Adrienne Tennant - Janney Montgomery Scott LLC, Research Division

And AUR should be up, is that what you're implying slightly?

Sabrina L. Simmons

No, no -- I would -- we're not guiding to AUR, but I would say reminders are -- I just said in Q3 that it was only up very slightly, and we're entering probably our most promotional season of the year. So we'll see how it turns out.

Operator

Our next question is from Janet Kloppenburg with JJK Research.

Janet Kloppenburg

Sabrina, I was wondering if you could talk -- you just mentioned your AUC tailwind. As I recall, the fourth quarter of last year had the steepest level of input price increases. So I'm wondering if we could look for incrementally higher sourcing reductions here in the fourth quarter, and therefore, some additional opportunity for gross margin gains. And Glenn, I was -- I'm curious about the timing that you might consider for incremental marketing dollars at Old Navy. You spent a lot at Gap. Old Navy has had a nice turnaround, and I'm wondering when we might see the marketing start to pick up for that brand.

Sabrina L. Simmons

Yes, so I'll start with your gross margin question, Janet. So to be helpful, because we don't give explicit guidance on that line, but to be helpful, definitely, it's true that our peak costing last year was at holiday. The differential between fall and holiday though was that not that enormous. So I don't want you to think that, that's some big differential that we're moving into. But for sure, holiday was the peak. In -- across Q4, we'll of course complete selling fall, mostly holiday, and we'll start selling spring. So there's a mix of seasons there. All of that said, it's true that holiday should have nicer tailwinds on the AUC. I think what we'll see how it works out is on the AUR, because again, it's a promotional season. We have great plans, we feel really confident about. We're going to be in there with our -- especially at Old Navy with a great lineup of promotions. But we're selling a lot more units. So that might be a bit of an offset. So yes, on the AUC, and we'll see how the AUR turns out. But margins should be healthy.

Glenn K. Murphy

And on the marketing front, we're actually fairly pleased with the amount of marketing that Old Navy has, and we don't see ourselves making any kind of move above where they are right now on a relative basis until when Stefan gets more settled in his job, because he's been -- this is month one for him. And him and Michael Francis and myself, spend a little more time together probably early in the new year discussing Old Navy and its creative platform that supports its brand positioning. And I think more than anything, as I've talked to Michael quite a bit over the last 45 days, I think Michael what he sees is an opportunity to change the mix of our marketing and maybe get a little more bang for our buck like some other brands out there. Maybe we're a little too married to our television exposure. Television and Old Navy go hand and glove. There's something about that brand, about its customers, about the audience, and how it really resonates. Hopefully, we'll see that as the television kicks in next week for Black Friday, and the weekend after Black Friday. But the creative I think, the work that Michael has done since he's been here, which is really looking not only about the creative positioning of Old Navy and all the tools and mediums available for us, but how do we get more for the money we have. So still to be determined. I think the 2 of them are spending lots of time together. Michael's adding some great value already. I think early in the new year, we'll sit down and figure that out. Obviously, I'm always a big believer that if there's a justification, and we're going to get something from it that in this case, could be whether it's traffic driving or whether we introduce a new category or there's some other reason, I'm sure we're open to it. What I also will say to you is, don't forget Old Navy in 2013 steps up a little bit more globally, and we're going to have to start looking at some marketing in the Japan market to make sure that brand gets off to a strong start. So I'd be more focused on putting some incremental money there than do anything domestically. Because again, worth repeating, I'm pretty comfortable with the amount of money they have right now.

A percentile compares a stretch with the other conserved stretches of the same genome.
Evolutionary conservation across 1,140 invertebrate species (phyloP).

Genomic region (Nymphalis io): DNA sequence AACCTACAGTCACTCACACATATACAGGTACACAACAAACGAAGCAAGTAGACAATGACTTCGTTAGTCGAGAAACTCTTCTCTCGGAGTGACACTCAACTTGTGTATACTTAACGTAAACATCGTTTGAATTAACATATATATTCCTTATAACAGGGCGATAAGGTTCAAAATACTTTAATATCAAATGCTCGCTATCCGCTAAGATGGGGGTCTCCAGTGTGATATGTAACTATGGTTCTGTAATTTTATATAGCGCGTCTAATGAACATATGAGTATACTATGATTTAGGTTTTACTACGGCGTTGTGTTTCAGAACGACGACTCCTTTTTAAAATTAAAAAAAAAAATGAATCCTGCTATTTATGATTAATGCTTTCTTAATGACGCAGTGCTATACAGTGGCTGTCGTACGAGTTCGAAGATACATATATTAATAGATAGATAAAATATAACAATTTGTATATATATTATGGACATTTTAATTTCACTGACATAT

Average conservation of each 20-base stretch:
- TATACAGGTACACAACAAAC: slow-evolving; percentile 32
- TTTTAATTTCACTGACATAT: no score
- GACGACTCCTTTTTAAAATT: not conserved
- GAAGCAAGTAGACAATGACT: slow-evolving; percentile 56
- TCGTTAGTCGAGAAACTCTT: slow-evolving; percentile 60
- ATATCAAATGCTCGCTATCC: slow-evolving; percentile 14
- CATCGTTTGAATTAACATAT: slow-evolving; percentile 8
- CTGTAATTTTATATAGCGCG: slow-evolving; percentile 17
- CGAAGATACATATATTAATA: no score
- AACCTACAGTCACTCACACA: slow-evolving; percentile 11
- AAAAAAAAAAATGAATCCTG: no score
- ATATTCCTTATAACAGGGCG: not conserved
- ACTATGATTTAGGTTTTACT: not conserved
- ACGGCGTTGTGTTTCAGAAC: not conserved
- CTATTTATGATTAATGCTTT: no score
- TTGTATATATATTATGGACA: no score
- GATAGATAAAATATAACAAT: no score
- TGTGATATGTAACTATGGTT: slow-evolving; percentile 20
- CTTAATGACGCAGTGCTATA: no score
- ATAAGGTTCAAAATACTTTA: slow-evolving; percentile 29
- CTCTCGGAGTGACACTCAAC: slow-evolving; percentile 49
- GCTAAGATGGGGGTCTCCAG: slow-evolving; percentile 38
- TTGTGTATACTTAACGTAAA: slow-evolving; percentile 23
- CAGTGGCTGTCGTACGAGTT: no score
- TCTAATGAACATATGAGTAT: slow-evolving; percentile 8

Operator

Our next question is from John Morris with BMO Capital Markets.

John D. Morris - BMO Capital Markets U.S.